Art Spiegleman

"In the Shadow of No Towers"

(Reviewed by Jana L. Perskie OCT 5, 2004)

In the Shadow of No Towers by Art Spiegleman

I was deeply moved by Art Spiegelman's In The Shadow Of No Towers before I even opened the book. As a Manhattanite, the World Trade Center's twin towers used to be my New York City lodestone. With my lousy sense of direction, I always knew where I was by marking my location in relation to the two buildings, soaring skyward, so visible above everything else. Even now, three years after 9/11, I sometimes forget and look towards the southwest, expecting to see the buildings' lights. For days, weeks, months after September 11, I saw, in my minds eye, almost exactly the same image portrayed on the cover of In The Shadow Of No Towers - darkest black shadows of the two landmarks against a night sky - emptiness during the daylight. There is no more eloquent description to mark absence, to recall violence and infamy, than the cover picture of these two shadows.

Mr. Spiegelman is best known for his Pulitzer Prize-winning book Maus, where he used the medium of comic strips to portray the Holocaust, his parents' experience as survivors of Auschwitz, and his own experience as a child of Holocaust victims. Ironically, his parents taught him at an early age to "always keep my bags packed." He writes in the book's Introduction, an extraordinary essay, "I tend to be easily unhinged. Minor mishaps - a clogged drain, running late for an appointment - send me into a sky-is-falling tizzy. It's a trait that leaves one ill-equipped for coping when the sky actually falls." And the sky literally fell on the author and his family that day. They lived in the towers' shadow, in TriBeca, and their daughter was in school that morning - a school located at Ground Zero - a tizzy producing experience if there ever was one!!

This unusual hybrid book, 42 oversized pages printed on heavy card stock, is a combination of comic book illustrations and prose. It is an extremely personal memoir of the attacks on the WTC, which Spiegelman and his family witnessed at close range. It is a raving rant about the after effects of the violence and its repercussions throughout the world at large, and the smaller interior world of the author's psyche. It is the intimate story of one family trying to cope. It is an editorial about the political exploitation of this terrible event. The book is designed to be read vertically, just like the old comic strip broadsheets that appeared in newspapers. Each strip is a story, ten of them, followed by a comic supplement.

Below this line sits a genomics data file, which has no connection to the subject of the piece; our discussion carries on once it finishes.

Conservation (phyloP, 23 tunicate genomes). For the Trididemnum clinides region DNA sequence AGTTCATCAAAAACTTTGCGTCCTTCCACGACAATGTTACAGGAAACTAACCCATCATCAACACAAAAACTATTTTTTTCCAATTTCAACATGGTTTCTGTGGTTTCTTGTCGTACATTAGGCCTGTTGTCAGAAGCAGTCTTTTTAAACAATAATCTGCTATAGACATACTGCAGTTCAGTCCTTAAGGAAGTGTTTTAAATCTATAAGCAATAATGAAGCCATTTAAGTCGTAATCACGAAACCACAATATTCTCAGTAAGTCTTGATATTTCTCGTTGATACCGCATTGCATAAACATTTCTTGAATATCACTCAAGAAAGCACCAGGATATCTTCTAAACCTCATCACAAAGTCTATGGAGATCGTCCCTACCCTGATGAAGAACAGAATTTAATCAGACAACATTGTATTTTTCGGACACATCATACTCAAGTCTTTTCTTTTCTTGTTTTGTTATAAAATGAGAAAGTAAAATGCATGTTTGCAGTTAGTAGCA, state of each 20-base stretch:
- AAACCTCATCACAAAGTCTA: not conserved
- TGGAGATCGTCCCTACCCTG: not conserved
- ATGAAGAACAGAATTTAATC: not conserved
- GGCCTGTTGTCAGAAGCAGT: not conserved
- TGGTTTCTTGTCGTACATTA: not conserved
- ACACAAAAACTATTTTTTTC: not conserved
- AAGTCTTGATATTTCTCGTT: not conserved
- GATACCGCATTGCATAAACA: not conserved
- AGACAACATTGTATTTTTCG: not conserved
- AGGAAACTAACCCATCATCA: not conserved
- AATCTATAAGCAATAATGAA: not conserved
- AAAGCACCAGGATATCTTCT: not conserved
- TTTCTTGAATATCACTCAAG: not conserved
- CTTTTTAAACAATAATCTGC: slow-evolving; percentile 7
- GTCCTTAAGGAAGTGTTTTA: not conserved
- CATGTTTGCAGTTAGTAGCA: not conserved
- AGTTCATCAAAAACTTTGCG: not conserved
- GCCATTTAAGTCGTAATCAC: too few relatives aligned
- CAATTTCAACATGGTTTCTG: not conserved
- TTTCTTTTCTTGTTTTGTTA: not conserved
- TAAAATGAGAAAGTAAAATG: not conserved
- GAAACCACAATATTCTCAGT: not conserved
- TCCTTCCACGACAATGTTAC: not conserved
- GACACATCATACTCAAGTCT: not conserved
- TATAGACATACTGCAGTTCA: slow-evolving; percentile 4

An image, seemingly burned into Spiegelman's eyelids, is the last sight he had of the North Tower just before it fell. He saw the building's skeleton, its very bones, lit up and glowing right before it vaporized. This image reoccurs throughout the book.

The country, the world, has seemingly become inured to the unthinkable, just three years later. The further away one lives from Ground Zero, the more removed the event. Art Spiegelman has given us a strange gift with his book - an honest memory of a devastating tragedy - a memory that depicts humor as well as horror, confusion, terror and heartbreak. All of us must move on, move forward. Oddly enough, Spiegelman's book helps us to do so by chronicling 09/11/01 and its aftermath, allowing us to let its vividness go. "Still time keeps flying and even the New normal gets old." "...though three years later I am still ready to lose it all at the mere drop of a hat or a dirty bomb. I still believe the world is ending, but I concede that it seems to be ending more slowly than I once thought...so I figured I'd write this book."

A beautiful book worth reading, worth keeping.

  • Amazon readers rating: from 49 reviews

Read a chapter excerpt from In the Shadow of No Towers at RandomHouse.com



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About the Author:

Art SpieglemanArt Spiegleman was born in Stockhom, Sweeden in 1948 and immigrated to the United States with his parents in his early childhood. Spiegelman studied cartooning in high school and started drawing professionally at age sixteen. He went on to study art and philosophy at Harpur College before joining the underground comics movement. As creative consultant for Topps Candy from 1965-1987, Spiegelman designed Wacky Packages, Garbage Pail Kids and other novelty items, and taught history and aesthetics of comics at the School for Visual Arts in New York from 1979-1986. In 1980, Spiegelman founded RAW, the acclaimed avant-garde comics magazine, with his wife, Francoise Mouly. His work has since been published in many periodicals, including The New Yorker, where he was a staff artist and writer from 1993-2003.

In addition to the Pulitzer which he won in 1992 for both Maus books, Spiegelman has been honored with a Guggenheim fellowship and nominated for the National Book Critics Circle Award.

He lives in New York City with his wife, Nadja, and their two children.

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